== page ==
Should NH repeal the law aimed at banning critical race theory?
Last year, Gov, Sununu signed the state budget into law. The budget package contained an amendment aimed at banning public school lessons related to critical race theory. The ban also applied to state agencies and contractors. Many now feel New Hampshire should repeal this ban, however.
The debate around critical race theory
In recent years, the phrase “critical race theory” has stirred up a firestorm of controversy. “CRT” as it is sometimes known, is an academic approach to studying policy and history through the lens of race and racism. The theory dates back the 1970s in American law schools and was used to explore how race and racism have impacted American law. The term is now applied by conservatives to describe some classroom discussions of racism and white privilege in American society. CRT opponents are particularly concerned about teachings that the United States government was founded on racism and that people may be inherently biased for or against others based on race.
A ban on teaching “divisive concepts”
The final version of the state budget passed in 2021 included an amendment aimed at banning lessons related to critical race theory. For example, the amendment bans any teaching that a person is “inherently racist, sexist or oppressive, consciously or unconsciously” based on their race, sex, or other characteristics. This ban also applies to workplace instruction by public employers.
The language was borrowed from a previous standalone bill and inserted by Republicans during budget negotiations. That original bill used the phrase “divisive concepts,” so that phrase is sometimes used to refer to this law.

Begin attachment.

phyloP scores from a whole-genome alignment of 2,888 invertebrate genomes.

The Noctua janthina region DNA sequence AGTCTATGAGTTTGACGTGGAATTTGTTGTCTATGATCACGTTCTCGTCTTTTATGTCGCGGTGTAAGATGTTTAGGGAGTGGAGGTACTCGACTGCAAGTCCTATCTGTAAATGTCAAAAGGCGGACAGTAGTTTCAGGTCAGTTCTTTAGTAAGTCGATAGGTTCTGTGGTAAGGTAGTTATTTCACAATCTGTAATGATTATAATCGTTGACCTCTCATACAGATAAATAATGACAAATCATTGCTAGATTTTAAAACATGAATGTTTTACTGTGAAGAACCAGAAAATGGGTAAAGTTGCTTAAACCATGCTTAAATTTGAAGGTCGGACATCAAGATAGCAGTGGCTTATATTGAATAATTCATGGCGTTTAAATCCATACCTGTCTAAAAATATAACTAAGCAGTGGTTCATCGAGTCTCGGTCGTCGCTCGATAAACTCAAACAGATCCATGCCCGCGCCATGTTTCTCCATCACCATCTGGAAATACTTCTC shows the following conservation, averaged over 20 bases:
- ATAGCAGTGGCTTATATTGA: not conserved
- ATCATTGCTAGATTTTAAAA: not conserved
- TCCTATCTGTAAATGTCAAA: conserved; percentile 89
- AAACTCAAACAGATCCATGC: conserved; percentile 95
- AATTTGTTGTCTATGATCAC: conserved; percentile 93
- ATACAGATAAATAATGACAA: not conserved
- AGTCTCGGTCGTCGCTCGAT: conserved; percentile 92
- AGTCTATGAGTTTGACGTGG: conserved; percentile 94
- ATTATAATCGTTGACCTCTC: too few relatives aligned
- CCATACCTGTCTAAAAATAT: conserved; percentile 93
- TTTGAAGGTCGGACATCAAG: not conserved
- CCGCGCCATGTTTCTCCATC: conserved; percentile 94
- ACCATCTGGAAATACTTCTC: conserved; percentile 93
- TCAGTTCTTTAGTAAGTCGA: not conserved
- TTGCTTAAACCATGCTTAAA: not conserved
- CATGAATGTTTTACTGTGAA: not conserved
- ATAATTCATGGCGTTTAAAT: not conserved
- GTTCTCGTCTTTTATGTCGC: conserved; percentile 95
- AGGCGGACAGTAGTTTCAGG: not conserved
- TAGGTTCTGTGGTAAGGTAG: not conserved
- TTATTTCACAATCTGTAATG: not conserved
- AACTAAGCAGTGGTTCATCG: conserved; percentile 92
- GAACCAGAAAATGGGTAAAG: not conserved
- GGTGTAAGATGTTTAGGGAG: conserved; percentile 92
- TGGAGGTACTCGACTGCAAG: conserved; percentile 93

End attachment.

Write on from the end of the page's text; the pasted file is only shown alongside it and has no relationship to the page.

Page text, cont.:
Reversing the ban
This new state law has already hit considerable headwinds. For one, teachers unions and the ACLU have challenged the law in federal court. They argue that the language is ambiguous and that it serves to chill, or gag, classroom discussions about discrimination.
The Legislature also recently considered a slew of bills—including HB 1090, HB 1576, SB 298, and SB 304—that would repeal the divisive concepts ban. These bills never made it out of the Legislature, but citizens can expect similar bills in future legislative sessions.
Those in favor of repealing the ban on divisive concepts say that the law is nothing more than culture war signaling. They argue that rather than eliminating division in the classroom, it stokes suspicion between parents and teachers. The law also makes it harder to have frank discussions about the history of racism in the United States because teachers now must worry about running afoul of the law.
Education, not indoctrination
Others argue that the existing ban does not stop teachers from teaching the difficult parts of American history like segregation and slavery. It merely prevents educators from telling students that certain people are inherently racist, sexist, or oppressive simply because of who they are. Students should be free to make up their own minds on such issues.
Voice your opinion
What do you think about the ban on teaching certain concepts? Should it remain in place, or should legislators repeal the ban? Whichever side you fall on, you can contact your legislators and let them know where you stand. Get started by finding out who represents you at citizenscount.org/elected-officials.